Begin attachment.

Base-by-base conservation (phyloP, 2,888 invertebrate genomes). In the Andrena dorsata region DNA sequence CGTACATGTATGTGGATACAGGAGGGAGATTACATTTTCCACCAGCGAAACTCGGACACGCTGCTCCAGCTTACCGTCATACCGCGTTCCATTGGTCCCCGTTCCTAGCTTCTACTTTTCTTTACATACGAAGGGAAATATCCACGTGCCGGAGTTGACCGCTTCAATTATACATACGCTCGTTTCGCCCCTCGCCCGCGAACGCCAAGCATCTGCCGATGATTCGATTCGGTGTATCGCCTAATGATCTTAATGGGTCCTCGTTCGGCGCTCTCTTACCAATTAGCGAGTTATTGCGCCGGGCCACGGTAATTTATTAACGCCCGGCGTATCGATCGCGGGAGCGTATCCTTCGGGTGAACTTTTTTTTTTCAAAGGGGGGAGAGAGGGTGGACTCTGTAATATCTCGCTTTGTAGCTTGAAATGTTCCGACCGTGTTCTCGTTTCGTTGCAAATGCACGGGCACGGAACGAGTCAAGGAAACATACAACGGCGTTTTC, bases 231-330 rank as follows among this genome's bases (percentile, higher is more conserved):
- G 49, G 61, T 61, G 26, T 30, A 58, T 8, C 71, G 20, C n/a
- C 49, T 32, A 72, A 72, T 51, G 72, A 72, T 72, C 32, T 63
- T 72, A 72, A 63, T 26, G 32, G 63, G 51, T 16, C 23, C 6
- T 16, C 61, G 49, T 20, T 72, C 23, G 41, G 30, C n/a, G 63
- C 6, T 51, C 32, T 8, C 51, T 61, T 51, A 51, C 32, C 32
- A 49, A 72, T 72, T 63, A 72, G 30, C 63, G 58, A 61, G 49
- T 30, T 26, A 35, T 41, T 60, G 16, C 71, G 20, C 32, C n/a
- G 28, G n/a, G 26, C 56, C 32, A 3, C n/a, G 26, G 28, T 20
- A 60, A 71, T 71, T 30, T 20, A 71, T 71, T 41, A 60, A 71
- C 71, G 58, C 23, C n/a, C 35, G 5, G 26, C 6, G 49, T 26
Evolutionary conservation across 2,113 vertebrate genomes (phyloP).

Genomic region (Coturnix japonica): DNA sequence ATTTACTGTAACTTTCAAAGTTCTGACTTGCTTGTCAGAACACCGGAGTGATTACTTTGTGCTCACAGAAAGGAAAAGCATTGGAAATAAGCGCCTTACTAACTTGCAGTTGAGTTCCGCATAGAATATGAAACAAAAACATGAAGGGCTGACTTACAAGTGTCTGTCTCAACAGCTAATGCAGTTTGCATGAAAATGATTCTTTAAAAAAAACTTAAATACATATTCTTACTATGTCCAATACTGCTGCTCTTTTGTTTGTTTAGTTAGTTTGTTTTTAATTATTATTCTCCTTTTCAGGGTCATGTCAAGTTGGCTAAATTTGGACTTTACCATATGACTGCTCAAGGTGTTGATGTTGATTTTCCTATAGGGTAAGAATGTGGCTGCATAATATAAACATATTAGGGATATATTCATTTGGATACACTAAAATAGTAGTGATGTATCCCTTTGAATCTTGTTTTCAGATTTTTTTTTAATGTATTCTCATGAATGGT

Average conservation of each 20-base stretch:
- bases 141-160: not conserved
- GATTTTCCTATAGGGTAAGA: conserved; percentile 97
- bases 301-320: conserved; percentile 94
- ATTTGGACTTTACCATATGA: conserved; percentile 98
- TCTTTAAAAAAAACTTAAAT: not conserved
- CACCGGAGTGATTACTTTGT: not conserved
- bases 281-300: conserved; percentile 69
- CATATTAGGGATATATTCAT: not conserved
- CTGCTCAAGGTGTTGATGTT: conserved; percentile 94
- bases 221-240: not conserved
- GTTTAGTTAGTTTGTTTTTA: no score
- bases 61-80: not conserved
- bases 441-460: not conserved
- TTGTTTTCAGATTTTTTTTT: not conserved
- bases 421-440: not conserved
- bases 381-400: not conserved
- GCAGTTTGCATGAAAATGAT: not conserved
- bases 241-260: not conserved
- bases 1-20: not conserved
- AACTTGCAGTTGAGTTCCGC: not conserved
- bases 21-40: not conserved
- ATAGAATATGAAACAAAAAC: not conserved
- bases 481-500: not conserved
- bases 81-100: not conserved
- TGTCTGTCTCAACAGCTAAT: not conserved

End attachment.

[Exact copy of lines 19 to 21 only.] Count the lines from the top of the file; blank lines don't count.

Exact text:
- TCTTTAAAAAAAACTTAAAT: not conserved
- CACCGGAGTGATTACTTTGT: not conserved
- bases 281-300: conserved; percentile 69